A WALK IN THE PARK [Yes, I attempt to occasionally write a nice piece of short fiction]
“You’re pathetic,” he says, his voice raw and mean-spirited, “incapable of seeing anything through to the end.”
My mother’s voice is softer, but deceptive and equally cruel. “I wouldn’t call this just ‘anything:’ Jesus, are you really that heartless, you miserable prick?”
On a cool summer night, I listen as the two pick and tear at each other like turkey vultures, and it is all so painfully familiar. For 33 years, their mutually-destructive communiques created a permanent war zone in our modest Brooklyn home, and the casualties were heavy: both sisters opted for suicide and my only brother is doing a 40 year stretch at Attica.
Yet tonight, despite the fact I know they are now both in concrete vaults under mounds of damp earth, I still find myself compelled to listen to their voices – albeit now only in my head – with a sense of urgency….an unrelenting need to listen to each vowel and consonant for some sense of guidance or direction. Analyzing, rehashing and second-guessing arguments I’ve heard hundreds of times — thousands of times.
“Sometimes it just comes down to the courage of your convictions,” he says.
“Is that so?” She pauses for what seems like an eternity. “And how would YOU feel looking down the barrel of a .45, Mr. Big shot?”
He starts to speak, but the words stick in his throat. It’s over.
Tonight she will win, and in a small, remote area of my psyche marked “conscience,” it will be scored and recorded.
I slowly ease my finger off the trigger of the .45 caliber revolver and my eyes meet those of the stranger who stands before me, paralyzed with fear, in a secluded section of Central Park. “Leave your wallet and your watch and get the hell out of here. Now! Before I change my mind.”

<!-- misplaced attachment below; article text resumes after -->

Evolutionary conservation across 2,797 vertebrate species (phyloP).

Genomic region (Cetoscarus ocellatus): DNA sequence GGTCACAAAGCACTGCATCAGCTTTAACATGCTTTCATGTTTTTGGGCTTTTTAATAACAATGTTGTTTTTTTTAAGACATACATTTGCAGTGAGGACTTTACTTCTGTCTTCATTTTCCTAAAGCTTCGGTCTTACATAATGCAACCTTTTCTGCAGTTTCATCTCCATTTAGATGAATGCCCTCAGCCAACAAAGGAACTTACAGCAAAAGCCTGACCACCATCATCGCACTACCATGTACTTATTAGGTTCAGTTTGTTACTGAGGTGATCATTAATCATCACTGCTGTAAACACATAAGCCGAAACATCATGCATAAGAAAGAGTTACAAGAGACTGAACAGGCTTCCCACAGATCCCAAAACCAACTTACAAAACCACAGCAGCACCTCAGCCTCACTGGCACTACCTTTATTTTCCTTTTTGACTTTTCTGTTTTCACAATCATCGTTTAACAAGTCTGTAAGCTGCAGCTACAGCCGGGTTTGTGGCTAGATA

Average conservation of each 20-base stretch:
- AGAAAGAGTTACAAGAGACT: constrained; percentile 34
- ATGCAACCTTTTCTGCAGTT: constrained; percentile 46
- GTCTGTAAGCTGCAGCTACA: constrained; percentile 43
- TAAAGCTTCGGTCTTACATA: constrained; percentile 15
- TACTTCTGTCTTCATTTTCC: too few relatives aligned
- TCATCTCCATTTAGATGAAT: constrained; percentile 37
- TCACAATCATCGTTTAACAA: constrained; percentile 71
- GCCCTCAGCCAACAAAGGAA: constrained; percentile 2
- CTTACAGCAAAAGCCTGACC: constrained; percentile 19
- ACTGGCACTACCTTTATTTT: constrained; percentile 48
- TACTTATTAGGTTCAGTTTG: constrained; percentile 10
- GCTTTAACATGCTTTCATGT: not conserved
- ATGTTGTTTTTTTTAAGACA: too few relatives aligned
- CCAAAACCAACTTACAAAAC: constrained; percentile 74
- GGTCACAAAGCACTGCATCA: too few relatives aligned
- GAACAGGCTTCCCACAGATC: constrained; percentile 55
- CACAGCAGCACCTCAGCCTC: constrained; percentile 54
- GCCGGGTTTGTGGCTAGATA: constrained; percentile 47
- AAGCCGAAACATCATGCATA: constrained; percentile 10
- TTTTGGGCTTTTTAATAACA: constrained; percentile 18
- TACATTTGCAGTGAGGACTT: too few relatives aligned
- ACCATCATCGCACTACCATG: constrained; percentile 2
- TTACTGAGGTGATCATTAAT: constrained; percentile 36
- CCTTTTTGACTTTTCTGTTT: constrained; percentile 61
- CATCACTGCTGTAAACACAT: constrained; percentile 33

Then, frustrated and ambivalent, I pull the mask off my face and head home to have dinner with my wife and catch the Yankee game on the tube.
The women of color that are the backbone of this country’s network of institutional aging facilities – many of them single parents – are denied a living wage. This creates a “revolving door” phenomenon that cripples moral and destroys any sense of continuity for the residents. This cannot stand.
Human Potential In most Institutional Aging Facilities, “activities” resemble the kinds of games and puzzles you’d find in a third-grade classroom. This reflects the ‘dumbing down’ of the American institutional aging resident. Worse, it reinforces the I AM experience of aging rather than the WE ARE.
BOTH INTER AND INTRA COMMUNITY ACTIVITIES MUST REFLECT THE NEED FOR INSPIRATION, DEDICATION AND EDUCATION. People don’t stop growing, learning and contributing as they age – unless they choose to.
Advocacy With the exception of video-recorded physical abuse, aging Americans are without effective advocacy.
We MUST develop a timely, responsive and effective system of advocacy for this nation’s elders.
Technology We already possess the technology to enrich, protect, and educate our elders. WE MUST SEEK IT OUT AND UTILIZE IT.
By Mike Ward